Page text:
Imagine for a moment someone giving a speech in front of a huge audience. The speaker finishes and Q&A begins where the audience can ask questions. The first question comes from a very hostile listener who clearly disagrees with everything that has been said. He or she begins their rant (disguised as a question), very eager to have the stage for a moment, and begins to insult and criticize every notion that the speaker has brought up. The rest of the audience is silently thinking to themselves “wow this is really uncomfortable, this guy is really going at it”. Finally, the speaker has a chance to respond.
There are really two ways he could respond, and I want you to think about what each response communicates to the audience. The “subtext”, if you will.
The first response he could give would be to fight back against the questioner with as much force as was used against him. He could get upset and use words like “obviously, you don’t understand the very basic premise of this concept if you’re going to say that, what a ridiculous thing to say”. The audience would see his emotional response and think “wow that really got to him, he lost his composure”. In the back of their minds they’ll also be thinking “you know if he got that upset by it, maybe the guy was at least partially right, now I’m not sure”.
The second response he could give would be to diffuse the criticism with tacit agreement. “You know [slight laugh], that’s a great point thank you for bringing that up. I’ll take that under consideration. Ok…next question over here…” In other words: treat it as if the guy had just said “Your name is Bubba Gump!” It’s not even worth answering. It’s as if a child had said it. The audience’s perception is now the complete opposite: “wow that was really embarrassing for the guy who just asked that ridiculous question, he looked like a total idiot”.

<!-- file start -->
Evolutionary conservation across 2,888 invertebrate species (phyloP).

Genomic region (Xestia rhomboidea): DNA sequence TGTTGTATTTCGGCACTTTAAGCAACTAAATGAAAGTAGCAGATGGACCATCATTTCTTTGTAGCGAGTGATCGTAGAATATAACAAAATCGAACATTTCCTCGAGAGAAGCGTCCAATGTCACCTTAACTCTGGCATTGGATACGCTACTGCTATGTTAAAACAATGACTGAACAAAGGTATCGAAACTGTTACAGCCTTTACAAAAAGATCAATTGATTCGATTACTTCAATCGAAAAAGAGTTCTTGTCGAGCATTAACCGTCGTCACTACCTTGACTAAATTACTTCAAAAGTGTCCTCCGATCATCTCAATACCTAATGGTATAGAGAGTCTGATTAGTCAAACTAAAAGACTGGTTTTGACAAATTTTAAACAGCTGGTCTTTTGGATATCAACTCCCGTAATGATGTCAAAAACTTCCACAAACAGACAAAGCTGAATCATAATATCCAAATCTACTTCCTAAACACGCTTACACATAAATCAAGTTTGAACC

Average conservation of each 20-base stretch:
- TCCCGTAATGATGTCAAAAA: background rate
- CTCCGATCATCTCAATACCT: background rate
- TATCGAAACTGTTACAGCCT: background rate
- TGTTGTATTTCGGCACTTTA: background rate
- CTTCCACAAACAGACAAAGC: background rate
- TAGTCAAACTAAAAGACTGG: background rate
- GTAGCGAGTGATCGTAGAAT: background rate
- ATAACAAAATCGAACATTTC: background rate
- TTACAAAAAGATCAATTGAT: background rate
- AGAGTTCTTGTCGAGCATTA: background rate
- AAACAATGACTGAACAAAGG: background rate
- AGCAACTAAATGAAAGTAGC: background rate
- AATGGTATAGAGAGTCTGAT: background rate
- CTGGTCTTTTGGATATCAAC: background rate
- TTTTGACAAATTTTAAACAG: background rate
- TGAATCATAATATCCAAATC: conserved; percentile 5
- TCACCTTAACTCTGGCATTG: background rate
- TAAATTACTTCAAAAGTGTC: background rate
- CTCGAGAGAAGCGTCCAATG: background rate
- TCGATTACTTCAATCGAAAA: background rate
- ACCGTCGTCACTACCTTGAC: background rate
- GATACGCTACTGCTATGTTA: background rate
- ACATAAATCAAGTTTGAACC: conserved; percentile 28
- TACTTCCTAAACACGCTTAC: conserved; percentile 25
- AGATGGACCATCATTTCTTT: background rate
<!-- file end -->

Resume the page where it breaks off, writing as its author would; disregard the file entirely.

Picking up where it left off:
Getting emotionally upset gives your power away to the criticizer.
Whether you love him or hate, the next time you see Donald Trump on some news show, watch a master of diffusing criticism at work. One of the other guests will usually rail into him, calling him all sorts of bad things and accusing him of publicity stunts, business failures, and misogyny. What is Trump’s response? He will usually tacitly agree and change the subject, the whole time as cool as a cucumber. You’ll never see him get upset.
Someone could say “Mr. Trump is quite possibly one of the most dishonest people that I’ve seen in recent memory, he routinely exaggerates his business dealings, and I know personally a number of people who will never deal with him again.”
The host will then turn it back over to Trump, and ask for his response. “That’s right Larry, I mean this is an exciting time for the New York real estate market, and it’s great to see so many new people getting involved, there is going to be a small fortune made over the next few years by smart investors.”
The accuser is thinking “wait, what just happened? I called him a liar and he is talking about real estate sounding so happy. He made me look like a whiny little kid. Now I’m upset!” Meanwhile, the audience has all but forgotten and is focused on something else.
When taking criticism…
Love this article? Share it with your friends on Facebook